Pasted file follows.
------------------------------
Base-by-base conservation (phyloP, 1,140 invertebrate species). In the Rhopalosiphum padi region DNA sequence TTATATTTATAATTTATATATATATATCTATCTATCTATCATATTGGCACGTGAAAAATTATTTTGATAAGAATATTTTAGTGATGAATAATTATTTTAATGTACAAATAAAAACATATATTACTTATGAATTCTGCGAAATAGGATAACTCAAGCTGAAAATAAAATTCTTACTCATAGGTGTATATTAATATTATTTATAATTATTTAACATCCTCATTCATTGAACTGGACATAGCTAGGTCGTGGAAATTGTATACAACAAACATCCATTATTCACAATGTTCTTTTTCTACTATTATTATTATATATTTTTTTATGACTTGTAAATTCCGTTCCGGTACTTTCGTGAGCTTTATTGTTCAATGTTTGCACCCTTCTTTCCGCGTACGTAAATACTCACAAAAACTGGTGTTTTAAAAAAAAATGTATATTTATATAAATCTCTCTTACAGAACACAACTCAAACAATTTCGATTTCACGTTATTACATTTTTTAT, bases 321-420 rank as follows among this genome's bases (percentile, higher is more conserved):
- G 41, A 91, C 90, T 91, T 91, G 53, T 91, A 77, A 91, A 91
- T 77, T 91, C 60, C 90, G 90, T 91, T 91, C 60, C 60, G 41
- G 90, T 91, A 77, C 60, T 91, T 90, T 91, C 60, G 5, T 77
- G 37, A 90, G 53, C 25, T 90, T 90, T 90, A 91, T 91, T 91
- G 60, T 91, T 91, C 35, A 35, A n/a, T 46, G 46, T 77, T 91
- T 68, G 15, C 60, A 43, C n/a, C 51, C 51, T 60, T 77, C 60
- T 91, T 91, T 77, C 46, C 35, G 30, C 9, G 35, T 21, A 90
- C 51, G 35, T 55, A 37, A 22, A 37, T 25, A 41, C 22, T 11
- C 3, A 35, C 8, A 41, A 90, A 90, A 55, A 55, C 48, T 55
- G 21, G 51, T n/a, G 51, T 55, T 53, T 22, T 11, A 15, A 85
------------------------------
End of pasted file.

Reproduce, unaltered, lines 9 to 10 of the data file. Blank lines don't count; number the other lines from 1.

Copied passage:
- C 51, G 35, T 55, A 37, A 22, A 37, T 25, A 41, C 22, T 11
- C 3, A 35, C 8, A 41, A 90, A 90, A 55, A 55, C 48, T 55